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  • When positive charges move in this direction,

  • then per definition, we say the current goes in this

  • direction. When negative charges go in

  • this direction, we also say the current goes in

  • that direction, that's just our convention.

  • If I apply a potential difference over a conductor,

  • then I'm going to create an electric field in that

  • conductor. And the electrons -- there are

  • free electrons in a conductor -- they can move,

  • but the ions cannot move, because they are frozen into

  • the solid, into the crystal. And so when a current flows in

  • a conductor, it's always the electrons that are responsible

  • for the current. The electrons fuel the electric

  • fields, and then the electrons try to make the electric field

  • zero, but they can't succeed, because we keep the potential

  • difference over the conductor. Often, there is a linear

  • relationship between current and the potential,

  • in which case, we talk about Ohm's Law.

  • Now, I will try to derive Ohm's Law

  • in a very crude way, a poor man's version,

  • and not really one hundred percent kosher,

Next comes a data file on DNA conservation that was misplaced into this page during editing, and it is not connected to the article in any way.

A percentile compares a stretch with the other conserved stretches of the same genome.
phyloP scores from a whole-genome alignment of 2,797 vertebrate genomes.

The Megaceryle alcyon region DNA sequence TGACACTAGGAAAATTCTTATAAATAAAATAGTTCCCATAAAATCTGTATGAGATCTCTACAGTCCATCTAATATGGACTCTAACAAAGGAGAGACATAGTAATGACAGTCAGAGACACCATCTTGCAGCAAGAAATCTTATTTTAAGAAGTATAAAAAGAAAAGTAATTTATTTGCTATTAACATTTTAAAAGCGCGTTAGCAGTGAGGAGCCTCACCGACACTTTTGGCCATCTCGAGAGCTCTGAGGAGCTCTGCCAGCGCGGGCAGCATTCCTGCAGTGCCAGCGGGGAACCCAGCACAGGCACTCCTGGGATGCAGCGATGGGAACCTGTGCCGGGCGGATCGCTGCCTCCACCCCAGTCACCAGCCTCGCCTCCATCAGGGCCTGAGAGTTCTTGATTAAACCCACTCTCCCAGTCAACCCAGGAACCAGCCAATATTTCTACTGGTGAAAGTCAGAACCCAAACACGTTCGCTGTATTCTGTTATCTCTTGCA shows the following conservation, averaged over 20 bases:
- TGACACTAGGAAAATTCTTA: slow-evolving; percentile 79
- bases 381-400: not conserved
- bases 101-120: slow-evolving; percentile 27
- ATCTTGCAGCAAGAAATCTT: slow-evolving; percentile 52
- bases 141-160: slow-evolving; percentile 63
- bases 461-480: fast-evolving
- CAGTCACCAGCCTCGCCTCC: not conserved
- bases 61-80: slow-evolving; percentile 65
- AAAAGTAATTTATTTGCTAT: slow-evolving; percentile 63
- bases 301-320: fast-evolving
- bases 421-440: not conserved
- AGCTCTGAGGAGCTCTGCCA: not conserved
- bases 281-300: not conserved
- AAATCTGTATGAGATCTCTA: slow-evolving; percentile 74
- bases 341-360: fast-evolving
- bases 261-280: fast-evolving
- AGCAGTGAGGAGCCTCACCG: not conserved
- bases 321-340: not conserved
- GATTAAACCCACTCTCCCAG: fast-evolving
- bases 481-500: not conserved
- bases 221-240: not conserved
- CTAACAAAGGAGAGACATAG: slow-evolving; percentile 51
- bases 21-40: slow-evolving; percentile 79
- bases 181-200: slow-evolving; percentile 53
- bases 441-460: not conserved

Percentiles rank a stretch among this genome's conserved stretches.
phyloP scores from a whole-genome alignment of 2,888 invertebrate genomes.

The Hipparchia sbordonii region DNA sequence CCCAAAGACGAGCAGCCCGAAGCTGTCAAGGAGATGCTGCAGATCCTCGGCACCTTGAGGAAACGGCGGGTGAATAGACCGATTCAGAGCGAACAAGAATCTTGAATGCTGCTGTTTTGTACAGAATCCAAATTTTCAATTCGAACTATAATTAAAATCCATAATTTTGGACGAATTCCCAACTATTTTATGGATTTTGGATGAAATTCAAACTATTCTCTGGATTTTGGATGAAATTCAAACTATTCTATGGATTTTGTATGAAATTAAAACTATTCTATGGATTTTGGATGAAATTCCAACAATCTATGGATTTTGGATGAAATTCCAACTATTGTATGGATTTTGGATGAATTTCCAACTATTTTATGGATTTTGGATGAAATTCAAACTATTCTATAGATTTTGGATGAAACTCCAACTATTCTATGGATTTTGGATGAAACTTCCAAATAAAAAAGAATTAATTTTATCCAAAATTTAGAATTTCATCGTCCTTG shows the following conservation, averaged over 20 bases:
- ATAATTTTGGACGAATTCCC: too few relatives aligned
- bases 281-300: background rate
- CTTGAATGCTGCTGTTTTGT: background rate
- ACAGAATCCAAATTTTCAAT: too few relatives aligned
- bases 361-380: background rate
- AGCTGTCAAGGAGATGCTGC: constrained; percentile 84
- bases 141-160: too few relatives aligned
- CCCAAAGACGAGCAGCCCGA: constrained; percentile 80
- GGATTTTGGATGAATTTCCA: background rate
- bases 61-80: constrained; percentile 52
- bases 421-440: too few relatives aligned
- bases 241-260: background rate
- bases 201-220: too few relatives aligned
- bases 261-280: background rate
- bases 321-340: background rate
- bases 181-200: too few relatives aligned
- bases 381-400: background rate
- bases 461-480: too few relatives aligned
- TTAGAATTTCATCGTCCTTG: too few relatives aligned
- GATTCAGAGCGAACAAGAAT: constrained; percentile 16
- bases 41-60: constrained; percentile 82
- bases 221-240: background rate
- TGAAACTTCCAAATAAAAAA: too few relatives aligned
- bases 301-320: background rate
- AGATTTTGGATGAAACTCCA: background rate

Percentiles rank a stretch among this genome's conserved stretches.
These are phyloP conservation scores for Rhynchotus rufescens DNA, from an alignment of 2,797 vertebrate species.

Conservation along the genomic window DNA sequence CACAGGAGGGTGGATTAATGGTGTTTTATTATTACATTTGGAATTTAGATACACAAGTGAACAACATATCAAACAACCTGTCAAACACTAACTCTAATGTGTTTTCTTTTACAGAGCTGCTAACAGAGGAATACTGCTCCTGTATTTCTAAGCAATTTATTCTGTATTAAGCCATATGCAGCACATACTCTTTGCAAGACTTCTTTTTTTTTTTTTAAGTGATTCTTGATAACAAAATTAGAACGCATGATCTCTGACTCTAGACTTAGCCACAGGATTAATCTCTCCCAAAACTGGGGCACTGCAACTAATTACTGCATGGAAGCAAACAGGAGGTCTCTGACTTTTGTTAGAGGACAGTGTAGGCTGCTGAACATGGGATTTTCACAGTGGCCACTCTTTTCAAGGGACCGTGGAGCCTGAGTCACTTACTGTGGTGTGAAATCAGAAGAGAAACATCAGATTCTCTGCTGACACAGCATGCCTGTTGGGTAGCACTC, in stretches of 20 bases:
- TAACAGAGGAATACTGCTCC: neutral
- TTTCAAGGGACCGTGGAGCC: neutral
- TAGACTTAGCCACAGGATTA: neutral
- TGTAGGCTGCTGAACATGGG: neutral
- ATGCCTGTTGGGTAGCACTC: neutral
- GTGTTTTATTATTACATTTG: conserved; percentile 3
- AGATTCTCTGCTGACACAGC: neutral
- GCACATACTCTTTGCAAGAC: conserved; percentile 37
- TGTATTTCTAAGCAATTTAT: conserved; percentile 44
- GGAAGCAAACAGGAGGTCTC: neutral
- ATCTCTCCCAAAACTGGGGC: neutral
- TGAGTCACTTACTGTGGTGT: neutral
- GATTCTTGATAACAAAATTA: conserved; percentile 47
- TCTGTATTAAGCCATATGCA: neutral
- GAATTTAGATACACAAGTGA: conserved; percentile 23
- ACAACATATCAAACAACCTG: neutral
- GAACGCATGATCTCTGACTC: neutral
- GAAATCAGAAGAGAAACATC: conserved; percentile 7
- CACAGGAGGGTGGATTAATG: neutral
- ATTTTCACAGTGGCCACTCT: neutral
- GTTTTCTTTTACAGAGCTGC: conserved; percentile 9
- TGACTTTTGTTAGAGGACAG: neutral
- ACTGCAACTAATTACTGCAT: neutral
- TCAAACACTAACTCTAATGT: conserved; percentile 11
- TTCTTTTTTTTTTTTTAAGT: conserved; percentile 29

• it requires quantum mechanics, which is beyond the course --

  • beyond this course -- but I will do a job that still gives us

  • some interesting insight into Ohm's Law.

  • If I start off with a conductor, for instance,

  • copper, at room temperature, three hundred degrees Kelvin,

  • the free electrons in copper have a speed,

  • an average speed of about a million meters per second.

  • So this is the average speed of those free electrons,

  • about a million meters per second.

  • This in all directions. It's a chaotic motion.

  • It's a thermal motion, it's due to the temperature.

  • The time between collisions -- time between the collisions --

  • and this is a collision of the free electron with the atoms --

  • is approximately -- I call it tau --

  • is about three times ten to the minus fourteen seconds.

  • No surprise, because the speed is enormously

  • high. And the number of free

  • electrons in copper per cubic meter, I call that number N,

  • is about ten to the twenty-nine.

  • There's about one free electron for every atom.

  • So we get twen- ten to the twenty-nine free electrons per

  • cubic meter. So now imagine that I apply a

  • potential difference piece of copper -- or any conductor,

  • for that matter -- then the electrons will experience a

  • force which is the charge of the electron, that's my little E

  • times the electric field that I'm creating,

  • because I apply a potential difference.

  • I realize that the force and the electric field are in

  • opposite directions for electrons, but that's a detail,

  • I'm interested in the magnitudes only.

  • And so now these electrons will experience an acceleration,

  • which is the force divided by the mass of the electron,

  • and so they will pick up, eh, speed, between these colli-

  • collisions, which we call the drift velocity,

  • which is A times tau, it's just eight oh one.